Because there’s been such an increase in demand for social care, and different packages of care, it has become more important to try and give patients that bit of independence to help themselves. Not just for their own quality-of-life, but also to ensure that resource is available to help others who truly do need extra levels of at home care.
We’re very much looking to recruit qualified staff with a broad range of skills and experiences. Having acute hospital experience is probably a key requirement – that helps staff identify patients at home who may be deteriorating, who may not be doing quite so well, or who need an advocate. Picking up on those signs as early as we can is essential to prevent re-admissions. Ultimately, the main thing we want our staff to do is to put patients first.
We’re on the lookout for people with specific skillsets, who may have worked in a hospital previously but are also comfortable working remotely with people in their own homes, without all the backup you would find on a ward, like a crash trolley and senior doctors or consultants. It’s a different requirement and a different mentality – being able to function in tricky situations without being phased or panicked is crucial.
That said, as a values-based organisation, if we find the right person without the necessary ‘in the home’ experience, we can help them adjust to that new environment and then teach them new skills through mentoring and training.
In fact, training and mentoring are extremely important when it comes to our clinical staff. HomeLink Healthcare offers quite a range of services in what we call a ‘package of care’ that can vary greatly by individual patient. They might require physiotherapy. They might need help getting back to their baselines, which is really important for people who have spent a prolonged period in a hospital bed as people lose muscle mass and a lot of the time personal grooming goes out of the window. Those are things we can help put right once the patient is home.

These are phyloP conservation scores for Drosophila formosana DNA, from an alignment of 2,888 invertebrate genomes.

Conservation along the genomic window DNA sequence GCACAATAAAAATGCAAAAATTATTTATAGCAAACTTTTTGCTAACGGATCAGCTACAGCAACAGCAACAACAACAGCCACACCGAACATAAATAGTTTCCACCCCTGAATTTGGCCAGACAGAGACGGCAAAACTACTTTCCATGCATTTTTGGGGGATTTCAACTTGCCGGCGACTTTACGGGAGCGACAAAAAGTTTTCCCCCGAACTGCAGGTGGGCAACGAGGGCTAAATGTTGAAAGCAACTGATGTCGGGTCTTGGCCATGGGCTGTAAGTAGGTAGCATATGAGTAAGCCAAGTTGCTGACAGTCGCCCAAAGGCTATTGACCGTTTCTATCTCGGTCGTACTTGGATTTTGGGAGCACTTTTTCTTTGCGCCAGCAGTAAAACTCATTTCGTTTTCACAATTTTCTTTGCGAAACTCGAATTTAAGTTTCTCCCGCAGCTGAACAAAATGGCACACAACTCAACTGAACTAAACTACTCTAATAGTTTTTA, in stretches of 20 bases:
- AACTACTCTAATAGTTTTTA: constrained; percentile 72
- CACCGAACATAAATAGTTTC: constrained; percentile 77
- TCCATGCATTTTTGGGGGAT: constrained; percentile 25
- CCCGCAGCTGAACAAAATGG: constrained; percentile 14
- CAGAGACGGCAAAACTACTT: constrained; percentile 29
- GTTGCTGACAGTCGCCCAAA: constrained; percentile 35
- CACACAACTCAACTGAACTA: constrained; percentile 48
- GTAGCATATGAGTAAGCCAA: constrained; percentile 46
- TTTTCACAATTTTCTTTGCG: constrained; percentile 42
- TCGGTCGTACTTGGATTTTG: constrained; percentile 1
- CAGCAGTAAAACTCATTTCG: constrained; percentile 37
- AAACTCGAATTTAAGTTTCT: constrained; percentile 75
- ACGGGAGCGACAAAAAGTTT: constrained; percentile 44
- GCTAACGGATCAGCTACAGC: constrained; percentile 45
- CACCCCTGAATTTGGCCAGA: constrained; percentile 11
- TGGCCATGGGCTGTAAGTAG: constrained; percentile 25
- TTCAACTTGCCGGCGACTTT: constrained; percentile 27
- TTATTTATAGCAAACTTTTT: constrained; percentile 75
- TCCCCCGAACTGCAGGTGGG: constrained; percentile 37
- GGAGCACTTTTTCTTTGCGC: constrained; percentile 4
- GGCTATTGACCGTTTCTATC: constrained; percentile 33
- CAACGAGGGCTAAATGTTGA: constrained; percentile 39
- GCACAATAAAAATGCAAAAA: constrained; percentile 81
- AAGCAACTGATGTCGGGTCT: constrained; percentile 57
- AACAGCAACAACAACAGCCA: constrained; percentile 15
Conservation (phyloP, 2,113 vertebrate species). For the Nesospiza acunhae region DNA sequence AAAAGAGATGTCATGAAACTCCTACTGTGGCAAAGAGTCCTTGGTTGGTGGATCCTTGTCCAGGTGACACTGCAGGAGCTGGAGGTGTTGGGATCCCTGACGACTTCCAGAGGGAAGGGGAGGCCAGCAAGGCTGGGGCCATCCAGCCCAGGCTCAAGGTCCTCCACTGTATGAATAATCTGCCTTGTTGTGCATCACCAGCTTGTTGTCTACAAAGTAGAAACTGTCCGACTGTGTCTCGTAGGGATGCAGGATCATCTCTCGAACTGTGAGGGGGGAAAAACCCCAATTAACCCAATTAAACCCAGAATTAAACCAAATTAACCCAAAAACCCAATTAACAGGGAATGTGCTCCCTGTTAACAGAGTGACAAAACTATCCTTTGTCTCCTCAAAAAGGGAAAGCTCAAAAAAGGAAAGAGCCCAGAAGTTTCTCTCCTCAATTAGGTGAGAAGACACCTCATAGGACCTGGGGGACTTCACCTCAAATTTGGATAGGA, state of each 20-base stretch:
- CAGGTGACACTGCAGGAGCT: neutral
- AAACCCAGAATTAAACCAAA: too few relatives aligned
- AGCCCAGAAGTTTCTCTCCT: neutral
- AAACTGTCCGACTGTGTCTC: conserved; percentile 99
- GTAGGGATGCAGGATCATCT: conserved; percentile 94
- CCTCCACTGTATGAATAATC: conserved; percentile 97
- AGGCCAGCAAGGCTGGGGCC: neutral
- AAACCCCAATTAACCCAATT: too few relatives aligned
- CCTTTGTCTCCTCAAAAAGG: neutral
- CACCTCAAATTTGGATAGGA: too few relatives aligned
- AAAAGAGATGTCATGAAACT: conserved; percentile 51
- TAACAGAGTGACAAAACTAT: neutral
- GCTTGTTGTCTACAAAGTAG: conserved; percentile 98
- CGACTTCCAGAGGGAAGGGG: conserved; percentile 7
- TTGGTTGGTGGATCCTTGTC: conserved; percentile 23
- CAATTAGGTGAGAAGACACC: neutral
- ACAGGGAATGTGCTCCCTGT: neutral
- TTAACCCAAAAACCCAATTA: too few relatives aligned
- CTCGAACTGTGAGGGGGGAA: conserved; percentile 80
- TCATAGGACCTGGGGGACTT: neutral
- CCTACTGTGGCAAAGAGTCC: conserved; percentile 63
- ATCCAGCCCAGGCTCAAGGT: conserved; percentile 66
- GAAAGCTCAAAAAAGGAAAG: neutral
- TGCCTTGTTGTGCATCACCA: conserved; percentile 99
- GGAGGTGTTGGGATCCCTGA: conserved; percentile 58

When you look at the NHS in terms of its priorities for the next year or two, I think it’s overwhelmingly about getting things back up and running. For example, delayed cancer treatments and all the pathways that have been put on hold because of the pandemic, plus the return of elective surgery. All those elements need to be restarted and I don’t necessarily think the way in which it was running before is how it’s going to look going forward.
So again, we need to think in terms of what we can do pre-admission to help patients to achieve the best outcomes. For example, where patients would normally come into hospital to have all their pre-appointments and assessments completed before surgery, can those be delivered at home using technology and out of hospital services?
We’ve worked on pilot projects before using technology to remotely monitor patient vital signs in the home setting. That includes a live dashboard, looking at patient respiration rates, saturation levels, blood pressure, temperature and more. It was a challenge to implement but showed a clear way forward in terms of what’s possible.
Ultimately, I think adopting a blended approach of remote monitoring where appropriate, plus having community nurses visiting patients at home to review in person and quantify data, will really help build confidence in the use of technology.
We’re continually assessing how we can use technology to better provision the care that we provide and the efficiencies that are then created. The goal is always to make sure care is delivered on time, at the right time, in the right place and with the right staff.
I think we’ll probably still be talking about hospital pressures and bed flow, plus reflecting on COVID-19 and its impact. Hopefully in five years’ time technology will mean we’re able to offer new models and services that right now we just can’t envisage – things can change so quickly given the pace that digital advancements take place.
Professor Chris Whitty, the Chief Medical Officer (CMO) for England. He’s obviously working clinically, but he’s also working in government and supporting our pathway through COVID-19. I think it would just be nice to chat to him about how he’s managing those pressures, on both a professional and personal level.
Just how quickly we can develop a new service, ramp recruitment and become operational. On one service HomeLink was able to mobilise and deliver care to patients within just four weeks. And I think that ability boils down to brilliant people and being able to cut out red tape. And during the pandemic it’s been a real eye-opener to see how quickly we can implement change and put a new service into place.
Undoubtedly working with the people who use our services. No day is ever the same, we’re constantly faced with new challenges and opportunities, and compelled to discover ways we can further improve the care we offer to patients. There’s always room for improvement.
The need to be reactive, because things can change very quickly in healthcare, as we’ve seen over the last 18 months.
Be honest. Be honest with your colleagues. Be honest with your patients. Be honest with yourself if things are getting too much, too hard, or if you need that extra bit of support.